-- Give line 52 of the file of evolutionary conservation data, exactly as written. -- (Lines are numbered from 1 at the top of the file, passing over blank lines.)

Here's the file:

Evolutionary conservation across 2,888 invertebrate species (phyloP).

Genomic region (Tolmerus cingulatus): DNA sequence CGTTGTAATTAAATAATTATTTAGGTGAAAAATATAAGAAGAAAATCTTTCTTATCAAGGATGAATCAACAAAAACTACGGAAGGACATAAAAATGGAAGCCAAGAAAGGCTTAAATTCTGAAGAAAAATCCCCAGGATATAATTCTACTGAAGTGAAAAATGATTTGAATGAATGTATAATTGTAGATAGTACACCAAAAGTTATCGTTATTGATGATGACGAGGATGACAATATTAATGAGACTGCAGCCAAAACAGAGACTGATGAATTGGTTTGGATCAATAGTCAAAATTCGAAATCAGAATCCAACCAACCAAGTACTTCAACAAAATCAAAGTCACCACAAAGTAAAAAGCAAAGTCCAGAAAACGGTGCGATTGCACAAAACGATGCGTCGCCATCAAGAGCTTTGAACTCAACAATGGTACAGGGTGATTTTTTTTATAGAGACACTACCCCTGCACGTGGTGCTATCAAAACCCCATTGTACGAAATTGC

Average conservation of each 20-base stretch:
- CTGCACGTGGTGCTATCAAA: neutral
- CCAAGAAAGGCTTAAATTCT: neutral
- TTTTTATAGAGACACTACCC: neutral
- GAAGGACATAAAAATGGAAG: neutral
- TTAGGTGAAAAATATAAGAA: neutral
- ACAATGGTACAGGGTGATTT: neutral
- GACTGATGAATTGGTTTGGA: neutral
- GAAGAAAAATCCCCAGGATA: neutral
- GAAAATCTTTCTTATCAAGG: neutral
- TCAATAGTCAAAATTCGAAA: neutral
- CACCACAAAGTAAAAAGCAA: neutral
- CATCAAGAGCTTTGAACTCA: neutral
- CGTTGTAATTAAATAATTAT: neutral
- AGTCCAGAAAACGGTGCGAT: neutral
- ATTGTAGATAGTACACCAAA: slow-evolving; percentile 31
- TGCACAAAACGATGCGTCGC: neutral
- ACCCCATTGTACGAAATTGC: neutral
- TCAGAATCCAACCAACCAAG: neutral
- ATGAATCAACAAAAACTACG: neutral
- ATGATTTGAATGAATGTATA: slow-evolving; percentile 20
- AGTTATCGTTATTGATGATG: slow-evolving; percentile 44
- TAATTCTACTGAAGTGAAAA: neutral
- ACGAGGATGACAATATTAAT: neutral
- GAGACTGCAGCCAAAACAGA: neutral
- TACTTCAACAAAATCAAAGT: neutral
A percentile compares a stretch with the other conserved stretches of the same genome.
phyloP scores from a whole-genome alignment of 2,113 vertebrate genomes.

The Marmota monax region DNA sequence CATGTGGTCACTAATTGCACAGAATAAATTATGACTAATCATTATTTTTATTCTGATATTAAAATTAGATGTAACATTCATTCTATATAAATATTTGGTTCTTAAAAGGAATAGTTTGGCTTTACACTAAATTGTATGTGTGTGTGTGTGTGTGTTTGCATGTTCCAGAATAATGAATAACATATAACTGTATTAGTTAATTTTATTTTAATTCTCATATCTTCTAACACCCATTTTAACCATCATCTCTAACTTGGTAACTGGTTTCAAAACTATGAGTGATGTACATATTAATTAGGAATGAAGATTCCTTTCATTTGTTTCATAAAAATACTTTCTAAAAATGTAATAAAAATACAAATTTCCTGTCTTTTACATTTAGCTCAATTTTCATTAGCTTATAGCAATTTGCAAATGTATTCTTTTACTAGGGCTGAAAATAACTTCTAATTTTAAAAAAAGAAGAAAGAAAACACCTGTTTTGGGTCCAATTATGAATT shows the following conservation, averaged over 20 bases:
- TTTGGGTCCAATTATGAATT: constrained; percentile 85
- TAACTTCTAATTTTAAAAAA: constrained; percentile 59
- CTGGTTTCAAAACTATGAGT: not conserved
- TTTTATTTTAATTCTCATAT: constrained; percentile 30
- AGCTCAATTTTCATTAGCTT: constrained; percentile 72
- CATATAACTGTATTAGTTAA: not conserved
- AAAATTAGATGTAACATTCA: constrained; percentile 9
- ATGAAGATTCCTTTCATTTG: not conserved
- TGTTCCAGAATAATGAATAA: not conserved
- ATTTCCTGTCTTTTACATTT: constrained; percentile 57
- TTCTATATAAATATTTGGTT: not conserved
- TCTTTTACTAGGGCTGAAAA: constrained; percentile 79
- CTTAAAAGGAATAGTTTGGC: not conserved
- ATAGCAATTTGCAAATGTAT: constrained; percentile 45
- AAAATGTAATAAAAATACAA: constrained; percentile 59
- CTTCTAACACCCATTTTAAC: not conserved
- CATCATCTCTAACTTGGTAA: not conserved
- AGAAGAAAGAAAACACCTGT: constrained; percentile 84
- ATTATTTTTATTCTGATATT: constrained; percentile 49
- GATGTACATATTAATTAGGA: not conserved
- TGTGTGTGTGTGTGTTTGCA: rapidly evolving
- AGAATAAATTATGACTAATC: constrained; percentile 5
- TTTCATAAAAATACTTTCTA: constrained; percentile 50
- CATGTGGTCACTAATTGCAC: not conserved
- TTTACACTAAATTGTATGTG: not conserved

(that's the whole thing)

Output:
- TGTGTGTGTGTGTGTTTGCA: rapidly evolving